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Why Governor Perry Won’t Adopt Prison Rape Elimination Act Standards

Governor Perry says recommended federal prison standards won’t work in Texas


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Gov Rick Perry

Governor Perry has said that the intentions of PREA, the 2003 Prison Rape Elimination Act is “commendable,” but called the DOJ’s efforts to implement the legislation “counterproductive.”

The rules address widespread sexual assault in prisons by recommending standards that include separating teens from adults, eliminating cross-gender pat-downs in juvenile units and increasing the staff at those facilities. Matthew Simpson is with the American Civil Liberties Union:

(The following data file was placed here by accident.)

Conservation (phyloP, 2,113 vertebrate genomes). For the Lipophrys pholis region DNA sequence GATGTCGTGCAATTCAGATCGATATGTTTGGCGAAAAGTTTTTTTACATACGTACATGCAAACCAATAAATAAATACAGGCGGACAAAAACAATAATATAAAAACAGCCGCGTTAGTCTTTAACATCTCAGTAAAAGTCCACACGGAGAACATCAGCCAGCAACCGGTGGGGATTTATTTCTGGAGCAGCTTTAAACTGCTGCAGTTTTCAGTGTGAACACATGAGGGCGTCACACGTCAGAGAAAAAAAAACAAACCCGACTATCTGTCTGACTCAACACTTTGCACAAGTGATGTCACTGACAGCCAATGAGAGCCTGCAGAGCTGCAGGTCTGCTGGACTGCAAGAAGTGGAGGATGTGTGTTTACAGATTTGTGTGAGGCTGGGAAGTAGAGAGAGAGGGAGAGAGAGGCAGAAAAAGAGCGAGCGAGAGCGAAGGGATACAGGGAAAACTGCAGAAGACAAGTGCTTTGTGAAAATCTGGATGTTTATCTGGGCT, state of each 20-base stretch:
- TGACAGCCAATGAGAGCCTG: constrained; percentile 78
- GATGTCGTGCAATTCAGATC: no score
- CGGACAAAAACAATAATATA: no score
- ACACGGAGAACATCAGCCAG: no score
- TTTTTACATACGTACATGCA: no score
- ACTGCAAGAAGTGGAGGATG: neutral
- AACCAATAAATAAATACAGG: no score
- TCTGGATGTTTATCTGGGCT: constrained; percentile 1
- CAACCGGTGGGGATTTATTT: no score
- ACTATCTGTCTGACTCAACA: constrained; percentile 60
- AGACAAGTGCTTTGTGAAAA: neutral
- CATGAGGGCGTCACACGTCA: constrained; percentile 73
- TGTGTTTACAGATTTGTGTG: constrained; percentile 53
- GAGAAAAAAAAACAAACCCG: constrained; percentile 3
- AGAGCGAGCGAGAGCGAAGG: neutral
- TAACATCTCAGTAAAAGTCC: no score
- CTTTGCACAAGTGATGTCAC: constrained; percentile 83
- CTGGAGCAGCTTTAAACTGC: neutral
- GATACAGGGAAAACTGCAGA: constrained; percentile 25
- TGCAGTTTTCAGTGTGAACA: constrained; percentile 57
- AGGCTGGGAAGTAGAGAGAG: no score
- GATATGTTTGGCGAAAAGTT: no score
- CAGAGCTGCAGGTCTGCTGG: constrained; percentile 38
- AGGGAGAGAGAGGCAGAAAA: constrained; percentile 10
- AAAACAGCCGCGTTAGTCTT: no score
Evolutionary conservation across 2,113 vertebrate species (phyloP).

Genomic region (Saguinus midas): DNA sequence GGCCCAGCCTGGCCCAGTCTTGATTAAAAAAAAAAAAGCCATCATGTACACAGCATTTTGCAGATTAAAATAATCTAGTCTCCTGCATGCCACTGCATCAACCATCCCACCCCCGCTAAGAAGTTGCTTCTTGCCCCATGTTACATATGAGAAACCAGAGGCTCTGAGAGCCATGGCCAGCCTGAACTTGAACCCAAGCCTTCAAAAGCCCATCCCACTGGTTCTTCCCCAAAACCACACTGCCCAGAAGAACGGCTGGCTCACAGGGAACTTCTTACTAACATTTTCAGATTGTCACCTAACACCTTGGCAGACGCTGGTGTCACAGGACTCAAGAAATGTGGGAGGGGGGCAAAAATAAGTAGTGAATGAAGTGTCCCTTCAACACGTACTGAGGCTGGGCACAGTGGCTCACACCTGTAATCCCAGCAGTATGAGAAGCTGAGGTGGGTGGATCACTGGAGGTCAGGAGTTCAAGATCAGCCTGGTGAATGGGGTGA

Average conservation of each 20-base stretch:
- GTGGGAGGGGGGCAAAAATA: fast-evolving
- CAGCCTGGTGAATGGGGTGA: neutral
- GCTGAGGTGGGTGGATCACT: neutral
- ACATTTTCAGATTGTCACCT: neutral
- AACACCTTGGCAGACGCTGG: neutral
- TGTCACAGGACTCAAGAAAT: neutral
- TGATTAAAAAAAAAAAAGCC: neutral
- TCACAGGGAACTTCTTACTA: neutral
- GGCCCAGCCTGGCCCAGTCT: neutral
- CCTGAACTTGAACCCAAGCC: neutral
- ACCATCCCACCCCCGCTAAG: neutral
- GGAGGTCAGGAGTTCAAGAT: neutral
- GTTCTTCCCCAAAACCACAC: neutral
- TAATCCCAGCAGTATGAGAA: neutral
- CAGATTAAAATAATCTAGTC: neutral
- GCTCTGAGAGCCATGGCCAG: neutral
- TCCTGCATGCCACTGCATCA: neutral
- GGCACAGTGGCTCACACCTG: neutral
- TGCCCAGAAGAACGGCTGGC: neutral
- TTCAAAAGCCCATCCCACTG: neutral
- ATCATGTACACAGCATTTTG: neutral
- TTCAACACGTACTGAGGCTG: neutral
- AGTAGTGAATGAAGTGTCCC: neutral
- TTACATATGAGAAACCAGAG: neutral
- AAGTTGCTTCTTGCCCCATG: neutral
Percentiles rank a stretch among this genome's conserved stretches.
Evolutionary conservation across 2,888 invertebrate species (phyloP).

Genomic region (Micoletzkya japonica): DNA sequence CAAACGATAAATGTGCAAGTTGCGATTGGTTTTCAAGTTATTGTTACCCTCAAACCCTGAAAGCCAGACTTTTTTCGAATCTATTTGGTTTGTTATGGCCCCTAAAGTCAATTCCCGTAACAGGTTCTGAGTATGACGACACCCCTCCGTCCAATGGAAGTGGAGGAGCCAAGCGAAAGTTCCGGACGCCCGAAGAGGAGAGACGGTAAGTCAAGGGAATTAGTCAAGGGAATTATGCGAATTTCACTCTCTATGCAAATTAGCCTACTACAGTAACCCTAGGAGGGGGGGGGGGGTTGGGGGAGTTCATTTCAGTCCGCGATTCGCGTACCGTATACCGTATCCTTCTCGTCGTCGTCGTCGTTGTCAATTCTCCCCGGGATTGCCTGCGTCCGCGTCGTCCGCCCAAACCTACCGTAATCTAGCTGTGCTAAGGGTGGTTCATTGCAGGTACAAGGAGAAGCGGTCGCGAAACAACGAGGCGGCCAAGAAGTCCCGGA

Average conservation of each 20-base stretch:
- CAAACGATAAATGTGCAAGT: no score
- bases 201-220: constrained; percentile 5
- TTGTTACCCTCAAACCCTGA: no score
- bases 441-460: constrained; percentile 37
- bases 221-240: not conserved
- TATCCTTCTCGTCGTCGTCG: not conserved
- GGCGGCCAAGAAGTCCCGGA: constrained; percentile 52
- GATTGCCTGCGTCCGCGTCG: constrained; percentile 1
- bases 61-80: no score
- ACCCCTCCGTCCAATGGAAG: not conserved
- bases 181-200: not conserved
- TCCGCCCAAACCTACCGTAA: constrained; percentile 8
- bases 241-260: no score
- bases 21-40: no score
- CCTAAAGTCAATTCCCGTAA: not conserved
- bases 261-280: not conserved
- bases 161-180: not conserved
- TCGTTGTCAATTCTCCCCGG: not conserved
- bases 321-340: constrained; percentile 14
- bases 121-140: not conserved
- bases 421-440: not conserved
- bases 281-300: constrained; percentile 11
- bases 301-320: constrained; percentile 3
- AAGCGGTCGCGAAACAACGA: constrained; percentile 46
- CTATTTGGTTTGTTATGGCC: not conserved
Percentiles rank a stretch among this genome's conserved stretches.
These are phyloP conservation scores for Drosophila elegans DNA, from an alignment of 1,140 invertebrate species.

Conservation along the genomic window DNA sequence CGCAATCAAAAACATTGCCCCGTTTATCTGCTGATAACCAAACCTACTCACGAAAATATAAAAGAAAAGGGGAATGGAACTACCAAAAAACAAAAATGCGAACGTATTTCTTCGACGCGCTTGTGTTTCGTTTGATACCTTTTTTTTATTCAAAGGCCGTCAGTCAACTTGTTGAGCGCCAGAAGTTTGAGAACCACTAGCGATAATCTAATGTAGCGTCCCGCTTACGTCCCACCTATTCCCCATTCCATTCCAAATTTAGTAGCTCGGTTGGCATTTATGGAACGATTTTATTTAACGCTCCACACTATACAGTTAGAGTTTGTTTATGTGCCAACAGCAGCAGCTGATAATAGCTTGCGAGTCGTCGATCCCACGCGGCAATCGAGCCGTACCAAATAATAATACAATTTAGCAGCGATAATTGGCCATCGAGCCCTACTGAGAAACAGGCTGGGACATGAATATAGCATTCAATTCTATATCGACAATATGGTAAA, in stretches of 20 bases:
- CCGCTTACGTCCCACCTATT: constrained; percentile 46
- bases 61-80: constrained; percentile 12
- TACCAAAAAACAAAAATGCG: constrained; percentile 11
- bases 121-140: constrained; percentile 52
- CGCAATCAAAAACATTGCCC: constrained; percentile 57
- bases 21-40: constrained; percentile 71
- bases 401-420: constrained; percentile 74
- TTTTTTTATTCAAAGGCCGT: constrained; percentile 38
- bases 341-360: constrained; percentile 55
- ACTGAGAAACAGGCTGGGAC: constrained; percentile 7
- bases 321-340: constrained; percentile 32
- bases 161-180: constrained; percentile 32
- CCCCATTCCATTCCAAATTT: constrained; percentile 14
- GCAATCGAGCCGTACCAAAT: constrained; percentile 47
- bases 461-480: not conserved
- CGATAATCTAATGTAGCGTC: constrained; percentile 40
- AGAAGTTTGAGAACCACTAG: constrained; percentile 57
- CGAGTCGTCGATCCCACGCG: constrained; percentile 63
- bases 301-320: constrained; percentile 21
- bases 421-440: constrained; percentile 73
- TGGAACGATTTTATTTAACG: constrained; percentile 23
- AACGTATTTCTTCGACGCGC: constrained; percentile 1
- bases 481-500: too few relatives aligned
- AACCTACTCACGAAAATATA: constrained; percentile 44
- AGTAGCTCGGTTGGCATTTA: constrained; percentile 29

“Failure to comply with PREA’s minimal standards places youth in danger in adult facilities, and risks the loss of federal funding for already underfunded prisons.”

At an appearance with billionaire investor Warren Buffett in Katy, Gov. Perry responded to Simpson’s comments.

“If ther ACLU really cares about reform, rather than just attacking how we deal this issue of sexual assault in our prisons, they’re actually not being part of the solution, and I’m interested in finding answers to solutions.”

Simpson says says while state prisons contain people who have been convicted, that’s not the case in local lockups.

“Up to 60-percent of inmates in county jails may not have actually been convicted of anything. They may be just awaiting trial. So, no one should be raped in prison jail or any other context, but the idea that there would be people that haven’t even been found guilty, it seems even more outrageous.”

A recent survey by the Bureau of Justice found that 1 in 8 juveniles in detention are sexually assaulted, with cross-gender inmates at least 10 times more likely to have experienced sexual abuse.